At this point I think it’s
best to talk about food. My favorite subject. The catering is great, right from the first day. There has been beef, beef and beef. Sometimes prawns, chicken and pork. I need to particulary mention a delicious melon soup. You can find the recipe on this site.
Yet, four weeks of catering food is a challenge to anyone, let alone to people from all over the world. I am not complaining. Not at all. I just say that sometimes comes the moment when you would do anything for a pea soup. Or black sausage. Or haggish.
I haven't eaten much in the restaurants, but they say the food is good. For me the biggest challenge has been to order the food. A cheeseplate is simply a plate with diced cheese. A meal of french fries, is simply chips with ketchup on demand. Our breakfast
in the hotel is though admirable. The fruits and the compound cheesecakes are surely something I will miss back home. Imagine the pineapple being so ripe that you can actually eat all of it, apart from the skin! It is sweet and juicy. Our hotel breakfast is
right with fresh fruits – still no vegetables – that really tastes like fruit. That is so great!
It has been interesting to taste the Kuat – a drink made of Guarana. The name of this fruit has its origin from a Guarani-tribe
and if you are bold enough you can read about the myth, how it was originated (see link down below). For us the use is obvious as a dietary supplement. Guarana is an effective stimulant: its seeds contain about twice the concentration of caffeine found
in coffee seeds.
What comes next? I just have to tell you about the toilet paper. And why the rainforest is diminishing. I do believe it’s partly because of the toilet paper here. You can try to blame us workers for taking too many photocopies,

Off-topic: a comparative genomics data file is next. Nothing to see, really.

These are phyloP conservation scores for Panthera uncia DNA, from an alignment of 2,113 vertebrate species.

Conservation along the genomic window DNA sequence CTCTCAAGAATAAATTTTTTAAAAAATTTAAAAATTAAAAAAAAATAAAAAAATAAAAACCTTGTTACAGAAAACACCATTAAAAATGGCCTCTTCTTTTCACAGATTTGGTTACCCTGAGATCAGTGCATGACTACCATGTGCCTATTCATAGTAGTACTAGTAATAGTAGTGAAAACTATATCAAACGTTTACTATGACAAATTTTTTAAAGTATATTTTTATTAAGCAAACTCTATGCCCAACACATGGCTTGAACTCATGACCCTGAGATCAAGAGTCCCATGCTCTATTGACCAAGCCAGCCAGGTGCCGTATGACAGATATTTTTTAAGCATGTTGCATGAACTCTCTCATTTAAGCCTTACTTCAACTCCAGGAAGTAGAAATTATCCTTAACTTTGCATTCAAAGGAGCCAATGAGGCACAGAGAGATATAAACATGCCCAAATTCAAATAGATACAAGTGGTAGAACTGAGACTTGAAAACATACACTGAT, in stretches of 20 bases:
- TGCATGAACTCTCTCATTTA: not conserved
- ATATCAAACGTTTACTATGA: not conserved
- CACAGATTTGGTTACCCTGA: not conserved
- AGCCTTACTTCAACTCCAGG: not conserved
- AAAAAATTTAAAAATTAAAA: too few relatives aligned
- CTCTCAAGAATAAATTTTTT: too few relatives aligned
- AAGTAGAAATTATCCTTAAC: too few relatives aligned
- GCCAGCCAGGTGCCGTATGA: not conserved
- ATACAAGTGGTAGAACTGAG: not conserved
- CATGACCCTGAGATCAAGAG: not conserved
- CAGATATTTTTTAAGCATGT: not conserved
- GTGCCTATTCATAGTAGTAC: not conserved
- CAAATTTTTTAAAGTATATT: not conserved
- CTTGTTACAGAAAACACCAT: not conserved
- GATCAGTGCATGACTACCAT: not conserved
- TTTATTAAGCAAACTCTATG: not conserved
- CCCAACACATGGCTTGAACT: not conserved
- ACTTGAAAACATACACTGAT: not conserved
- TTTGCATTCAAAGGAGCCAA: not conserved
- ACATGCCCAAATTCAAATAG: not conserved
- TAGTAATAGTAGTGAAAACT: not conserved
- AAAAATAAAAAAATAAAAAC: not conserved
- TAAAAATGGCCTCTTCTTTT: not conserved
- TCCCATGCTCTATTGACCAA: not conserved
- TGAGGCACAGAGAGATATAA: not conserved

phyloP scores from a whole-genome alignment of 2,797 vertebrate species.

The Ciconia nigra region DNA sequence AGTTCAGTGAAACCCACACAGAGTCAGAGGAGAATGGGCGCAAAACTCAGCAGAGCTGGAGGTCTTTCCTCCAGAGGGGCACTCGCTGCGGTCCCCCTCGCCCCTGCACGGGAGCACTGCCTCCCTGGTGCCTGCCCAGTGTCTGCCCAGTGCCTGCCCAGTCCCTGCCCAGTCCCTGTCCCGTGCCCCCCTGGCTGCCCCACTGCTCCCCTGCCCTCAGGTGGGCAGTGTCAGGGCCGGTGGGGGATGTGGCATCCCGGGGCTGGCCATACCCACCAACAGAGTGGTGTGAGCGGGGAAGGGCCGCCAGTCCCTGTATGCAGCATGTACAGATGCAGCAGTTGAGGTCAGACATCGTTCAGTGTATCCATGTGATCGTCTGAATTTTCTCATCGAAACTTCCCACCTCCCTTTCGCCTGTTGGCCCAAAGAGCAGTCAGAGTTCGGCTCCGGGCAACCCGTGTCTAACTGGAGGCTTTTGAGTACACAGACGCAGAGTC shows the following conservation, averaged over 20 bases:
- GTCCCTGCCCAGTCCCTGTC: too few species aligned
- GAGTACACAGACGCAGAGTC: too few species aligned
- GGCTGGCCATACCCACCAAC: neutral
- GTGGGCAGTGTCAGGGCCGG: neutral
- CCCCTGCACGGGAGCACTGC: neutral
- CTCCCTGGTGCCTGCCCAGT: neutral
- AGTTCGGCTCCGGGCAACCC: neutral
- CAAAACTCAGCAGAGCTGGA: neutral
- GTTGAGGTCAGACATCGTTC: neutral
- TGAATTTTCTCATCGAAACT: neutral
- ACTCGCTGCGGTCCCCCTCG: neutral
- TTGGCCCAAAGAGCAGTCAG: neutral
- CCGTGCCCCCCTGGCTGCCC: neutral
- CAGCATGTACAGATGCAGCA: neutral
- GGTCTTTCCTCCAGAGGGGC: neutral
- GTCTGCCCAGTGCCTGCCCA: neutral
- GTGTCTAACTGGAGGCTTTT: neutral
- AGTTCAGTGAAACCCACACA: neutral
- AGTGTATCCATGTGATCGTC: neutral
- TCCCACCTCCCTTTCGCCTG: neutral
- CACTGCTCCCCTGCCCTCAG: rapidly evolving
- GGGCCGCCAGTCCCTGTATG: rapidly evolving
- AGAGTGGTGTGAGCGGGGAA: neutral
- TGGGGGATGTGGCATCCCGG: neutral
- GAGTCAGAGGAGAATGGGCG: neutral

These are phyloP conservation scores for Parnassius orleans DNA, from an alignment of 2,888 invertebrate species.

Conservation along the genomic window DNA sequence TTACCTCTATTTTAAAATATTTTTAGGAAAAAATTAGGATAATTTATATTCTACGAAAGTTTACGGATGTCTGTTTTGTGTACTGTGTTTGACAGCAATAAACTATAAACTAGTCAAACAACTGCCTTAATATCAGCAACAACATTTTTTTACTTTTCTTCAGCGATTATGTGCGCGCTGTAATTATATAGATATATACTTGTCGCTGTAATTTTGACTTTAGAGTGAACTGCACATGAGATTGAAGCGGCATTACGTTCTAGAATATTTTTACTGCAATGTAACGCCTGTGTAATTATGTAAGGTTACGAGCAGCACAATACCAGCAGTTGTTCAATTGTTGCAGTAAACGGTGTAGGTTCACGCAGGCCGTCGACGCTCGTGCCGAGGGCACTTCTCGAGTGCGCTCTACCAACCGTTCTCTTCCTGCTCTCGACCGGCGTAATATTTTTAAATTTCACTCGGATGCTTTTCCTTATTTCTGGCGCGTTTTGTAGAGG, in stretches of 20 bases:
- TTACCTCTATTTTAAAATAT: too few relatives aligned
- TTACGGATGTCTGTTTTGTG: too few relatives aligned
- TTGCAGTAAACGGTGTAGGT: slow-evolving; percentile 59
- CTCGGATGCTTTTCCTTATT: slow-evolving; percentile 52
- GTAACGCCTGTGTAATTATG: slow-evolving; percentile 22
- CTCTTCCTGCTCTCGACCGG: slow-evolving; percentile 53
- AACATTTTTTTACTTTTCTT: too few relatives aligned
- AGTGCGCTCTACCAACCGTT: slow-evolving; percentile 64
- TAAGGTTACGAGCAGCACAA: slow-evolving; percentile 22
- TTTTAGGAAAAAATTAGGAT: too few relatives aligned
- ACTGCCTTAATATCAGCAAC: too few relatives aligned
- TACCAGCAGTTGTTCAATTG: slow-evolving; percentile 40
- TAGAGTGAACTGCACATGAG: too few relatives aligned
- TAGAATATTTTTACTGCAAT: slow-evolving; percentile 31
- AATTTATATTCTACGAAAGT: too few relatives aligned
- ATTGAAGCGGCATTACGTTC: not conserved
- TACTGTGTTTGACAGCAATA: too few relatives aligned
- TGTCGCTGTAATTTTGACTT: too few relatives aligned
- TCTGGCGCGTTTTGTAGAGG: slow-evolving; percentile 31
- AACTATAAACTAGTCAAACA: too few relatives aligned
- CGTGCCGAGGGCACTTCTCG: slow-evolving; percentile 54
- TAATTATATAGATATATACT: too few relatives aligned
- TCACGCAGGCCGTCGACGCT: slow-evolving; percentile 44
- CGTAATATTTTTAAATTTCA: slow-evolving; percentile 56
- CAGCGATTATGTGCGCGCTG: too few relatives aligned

but I bet the Brazilian toilet paper has a part in the disaster too. Or let’s say what’s considered as a local toilet paper. It is so thin that even if you grab it a few miles every time you need it, you have to wash your hands very, very thoroughly.
You also have to be a basket player and a spy to find where to dispose the bunch. The bins are always in a different place and shape. Luckily the hotel bathroom is, as we say, normal.
I would like to tell you morea about the people and their
habits, but there’s no space and time for that now. Let’s leave something to the next time. We are transmitting our last Athletes session tonight in the evening. Tomorrow most of the crew will fly back home, except for us - the bunch of twenty
heroes who will stay for the Closing Ceremony. Our flight back home will start on Monday morning at 4 o’clock, quite after the ceremony has ended at Maracana. I bet the journey back home will surely be another story. Let’s say, someone has done
his best to make it memorable. Schedule wise. So my next Challenge #ten will definitely be patience and optimism. We will need it.